Published: Friday, January 17, 2014
Updated: Friday, January 17, 2014 01:01
Last September, the five members of Mellen, a folk-rock band, were finally in a position to come together and embark on a new, exciting and banter-filled musical journey. Although the unofficial leader of the band, Mary Ellen Funke (SFS ’15), started her musical career at Georgetown as a solo act, she branched out last year and became the head of a band called Mellenfolly. Although this band parted ways due to graduations and study abroad, Funke’s friend, Danny Sullivan (MSB ’14), approached her about forming a new band, and the rest is history.
Sullivan had only participated in a cappella in college and found himself interested in forming a band.
“I knew that Mellenfolly was kind of in reorganization and all up in the air. They are still all friends of ours, but you know, people were travelling,” Sullivan said. “So I approached [Mary Ellen] and was like, ‘Hey, you want to try and do something,’ and then this kind of fell together. She was the one who found everybody.”
The eclectic group also consists of Danny Goldberg (NHS ’14), Phil Rogers (MSB ’14) and Rohan Advani (SFS ’16). Mellen will inevitably face the same reorganization that Mellenfolly did after gradutaion in May, but that is not stopping them from writing and performing music together. While they have yet to record anything as a full band, they hope that will change by the end of the semester/ The quintet plans to get their music online for more recognition and permanence as a group.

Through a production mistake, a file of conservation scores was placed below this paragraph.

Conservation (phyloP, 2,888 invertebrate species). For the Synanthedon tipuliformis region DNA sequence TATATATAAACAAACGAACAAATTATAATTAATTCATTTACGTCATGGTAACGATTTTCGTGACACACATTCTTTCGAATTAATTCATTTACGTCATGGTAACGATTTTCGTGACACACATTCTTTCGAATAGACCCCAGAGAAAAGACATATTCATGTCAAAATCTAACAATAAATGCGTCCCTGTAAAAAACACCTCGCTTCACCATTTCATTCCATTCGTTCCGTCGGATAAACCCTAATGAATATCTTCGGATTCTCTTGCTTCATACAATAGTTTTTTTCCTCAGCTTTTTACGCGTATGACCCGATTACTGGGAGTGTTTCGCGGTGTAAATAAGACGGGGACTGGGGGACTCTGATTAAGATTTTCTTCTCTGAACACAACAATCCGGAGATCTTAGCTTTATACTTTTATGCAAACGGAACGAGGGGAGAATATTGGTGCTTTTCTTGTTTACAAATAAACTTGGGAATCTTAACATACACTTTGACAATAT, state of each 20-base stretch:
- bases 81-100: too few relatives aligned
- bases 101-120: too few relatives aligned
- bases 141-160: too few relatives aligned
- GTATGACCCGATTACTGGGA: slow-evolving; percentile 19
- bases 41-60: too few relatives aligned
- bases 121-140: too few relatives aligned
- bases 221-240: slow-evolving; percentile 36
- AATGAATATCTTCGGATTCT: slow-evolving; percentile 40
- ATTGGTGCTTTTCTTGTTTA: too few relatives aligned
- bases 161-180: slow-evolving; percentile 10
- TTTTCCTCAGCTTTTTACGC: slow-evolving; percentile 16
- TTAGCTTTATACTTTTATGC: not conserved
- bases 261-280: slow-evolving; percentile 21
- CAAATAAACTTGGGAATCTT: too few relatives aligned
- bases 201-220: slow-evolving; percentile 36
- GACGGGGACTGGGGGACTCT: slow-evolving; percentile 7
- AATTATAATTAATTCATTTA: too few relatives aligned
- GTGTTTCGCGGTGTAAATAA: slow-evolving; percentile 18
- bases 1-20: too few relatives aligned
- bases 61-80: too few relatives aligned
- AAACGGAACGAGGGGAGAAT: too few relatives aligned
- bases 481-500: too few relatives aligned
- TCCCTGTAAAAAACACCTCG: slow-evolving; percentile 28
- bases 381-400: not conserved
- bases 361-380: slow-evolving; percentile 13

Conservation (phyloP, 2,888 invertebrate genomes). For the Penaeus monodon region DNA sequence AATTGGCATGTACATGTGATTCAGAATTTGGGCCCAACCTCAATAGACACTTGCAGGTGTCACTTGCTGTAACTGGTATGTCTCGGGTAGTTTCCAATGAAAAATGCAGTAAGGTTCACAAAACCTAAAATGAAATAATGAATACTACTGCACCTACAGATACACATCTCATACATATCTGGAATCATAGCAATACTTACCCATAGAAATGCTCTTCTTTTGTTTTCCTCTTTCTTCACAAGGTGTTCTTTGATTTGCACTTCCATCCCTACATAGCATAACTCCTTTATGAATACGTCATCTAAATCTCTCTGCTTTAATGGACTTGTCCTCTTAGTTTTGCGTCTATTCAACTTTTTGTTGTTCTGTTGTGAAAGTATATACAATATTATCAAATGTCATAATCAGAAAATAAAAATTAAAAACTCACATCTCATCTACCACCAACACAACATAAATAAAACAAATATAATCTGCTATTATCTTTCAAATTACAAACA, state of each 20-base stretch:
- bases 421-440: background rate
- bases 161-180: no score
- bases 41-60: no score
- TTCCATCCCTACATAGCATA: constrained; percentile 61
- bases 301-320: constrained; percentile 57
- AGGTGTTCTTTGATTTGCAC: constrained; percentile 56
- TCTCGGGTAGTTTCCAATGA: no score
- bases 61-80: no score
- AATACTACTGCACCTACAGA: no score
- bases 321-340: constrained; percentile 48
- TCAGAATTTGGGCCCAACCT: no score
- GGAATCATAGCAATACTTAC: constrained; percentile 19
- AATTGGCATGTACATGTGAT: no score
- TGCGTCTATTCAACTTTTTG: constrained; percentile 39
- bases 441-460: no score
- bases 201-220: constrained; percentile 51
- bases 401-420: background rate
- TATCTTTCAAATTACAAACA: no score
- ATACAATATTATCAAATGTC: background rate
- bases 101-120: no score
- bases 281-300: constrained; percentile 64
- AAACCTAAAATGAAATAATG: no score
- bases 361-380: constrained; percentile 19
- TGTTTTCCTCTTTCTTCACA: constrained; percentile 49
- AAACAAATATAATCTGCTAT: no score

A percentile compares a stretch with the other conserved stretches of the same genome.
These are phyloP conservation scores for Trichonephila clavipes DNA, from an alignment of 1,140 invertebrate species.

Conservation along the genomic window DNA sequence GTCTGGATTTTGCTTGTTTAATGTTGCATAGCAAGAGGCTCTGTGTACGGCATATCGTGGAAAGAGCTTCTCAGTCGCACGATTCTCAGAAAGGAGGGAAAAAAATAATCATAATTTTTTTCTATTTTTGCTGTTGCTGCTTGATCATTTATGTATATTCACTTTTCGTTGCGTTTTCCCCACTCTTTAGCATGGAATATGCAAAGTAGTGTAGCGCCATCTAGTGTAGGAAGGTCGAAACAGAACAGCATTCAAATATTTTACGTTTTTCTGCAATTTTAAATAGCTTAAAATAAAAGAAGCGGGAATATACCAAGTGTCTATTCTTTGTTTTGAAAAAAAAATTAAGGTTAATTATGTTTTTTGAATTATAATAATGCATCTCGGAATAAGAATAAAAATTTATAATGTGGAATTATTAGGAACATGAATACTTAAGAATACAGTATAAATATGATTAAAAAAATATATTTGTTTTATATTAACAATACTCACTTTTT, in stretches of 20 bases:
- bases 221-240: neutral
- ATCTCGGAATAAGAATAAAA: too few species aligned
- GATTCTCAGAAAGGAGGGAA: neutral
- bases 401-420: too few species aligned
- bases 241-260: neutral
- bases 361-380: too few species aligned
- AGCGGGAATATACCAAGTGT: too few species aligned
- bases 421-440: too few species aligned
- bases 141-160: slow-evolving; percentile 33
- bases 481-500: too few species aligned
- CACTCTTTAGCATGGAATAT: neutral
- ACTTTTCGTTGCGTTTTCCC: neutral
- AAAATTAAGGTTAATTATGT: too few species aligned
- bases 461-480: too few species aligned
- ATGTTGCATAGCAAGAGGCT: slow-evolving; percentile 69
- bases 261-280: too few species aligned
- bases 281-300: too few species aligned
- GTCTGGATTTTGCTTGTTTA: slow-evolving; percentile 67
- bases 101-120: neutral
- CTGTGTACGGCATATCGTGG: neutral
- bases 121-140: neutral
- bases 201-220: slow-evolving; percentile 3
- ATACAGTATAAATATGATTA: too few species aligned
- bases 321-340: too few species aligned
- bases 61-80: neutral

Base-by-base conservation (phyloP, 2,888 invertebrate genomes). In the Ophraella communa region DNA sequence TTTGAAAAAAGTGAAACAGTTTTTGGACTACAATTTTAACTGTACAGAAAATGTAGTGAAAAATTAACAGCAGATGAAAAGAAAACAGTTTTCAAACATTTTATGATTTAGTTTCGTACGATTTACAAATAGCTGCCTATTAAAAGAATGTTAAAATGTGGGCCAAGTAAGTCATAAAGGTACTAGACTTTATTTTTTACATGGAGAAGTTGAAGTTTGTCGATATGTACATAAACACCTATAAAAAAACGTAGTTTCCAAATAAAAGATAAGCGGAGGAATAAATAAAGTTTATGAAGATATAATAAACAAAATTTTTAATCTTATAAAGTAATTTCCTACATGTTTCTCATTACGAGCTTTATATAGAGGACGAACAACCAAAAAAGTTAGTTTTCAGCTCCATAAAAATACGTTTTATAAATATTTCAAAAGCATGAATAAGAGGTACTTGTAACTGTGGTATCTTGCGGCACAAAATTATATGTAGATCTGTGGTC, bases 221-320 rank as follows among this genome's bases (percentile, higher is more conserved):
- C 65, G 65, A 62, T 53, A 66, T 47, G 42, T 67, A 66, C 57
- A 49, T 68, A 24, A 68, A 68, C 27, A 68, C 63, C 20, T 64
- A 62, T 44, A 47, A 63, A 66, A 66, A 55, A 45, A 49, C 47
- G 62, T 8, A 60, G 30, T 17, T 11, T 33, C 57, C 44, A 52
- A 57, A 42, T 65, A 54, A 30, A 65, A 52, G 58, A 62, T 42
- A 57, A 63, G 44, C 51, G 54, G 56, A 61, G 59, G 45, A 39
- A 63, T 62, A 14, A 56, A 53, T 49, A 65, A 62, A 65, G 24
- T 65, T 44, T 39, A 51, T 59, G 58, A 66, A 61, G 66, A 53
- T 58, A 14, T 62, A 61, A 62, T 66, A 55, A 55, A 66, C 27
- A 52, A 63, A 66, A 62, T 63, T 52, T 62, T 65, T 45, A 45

“We want to record,” Sullivan said. “I want to record music we’ve written. We’ve written a lot of music, we’re not going to record all of it, but I just want to get that out there.”
When asked how they would describe their sound, the band debated whether the term “folksy” was an accurate descriptor.
“We’re a blend of folk and others. We’re primarily folk,” Funke said.
Although Sullivan also tried to label the band, he struggled to classify it as one musical genre.
While the band does agree that they have a folksy sound, they are less inclined to liken their music to that of any other band in particular.
“I don’t really know if there’s a specific band that we sound like though. I’ve tried really hard to think about it,” Funke said. However, to get an idea about the kind of music Mellen plays, consider noteworthy influences, including Bright Eyes, Bastille, The Tallest Man on the Earth and above all others, Bon Iver.
Although their sound is hard to sum up, the emotions and motivations that fuel their music and songwriting are genuine and heartfelt. However, members of the band can attest that it was not always easy to write and perform the music they wanted.
“My freshman and sophomore years there weren’t really that many venues for quiet, acoustic music,” Funke said. “It kind of drove me to write a lot more upbeat songs than I ever would have possibly wanted to. And then I stopped liking them.”
Mellen has since been able to refocus their music on people and experiences in their lives that truly inspire them.
“I feel like we’ve had a lot more opportunity to just play what we play,” Funke said. Their songs are about the people in their lives, their frustrations and questions and just generally what they know.
“There are definitely some musicians who write stories or write about things that haven’t happened to them. I just write about my life,” Sullivan said. “It’s usually not about me individually; it’s about someone that I care about, that I’m just observing. Whether it’s happy, sad or whatever, I pay attention to people in my life.”
Mellen has both an incredible energy and an entertaining bond that highlight their passion for music. They are playful and joyous, while at the same time sincere and definitely a band worth checking out while their members are still on the Hilltop.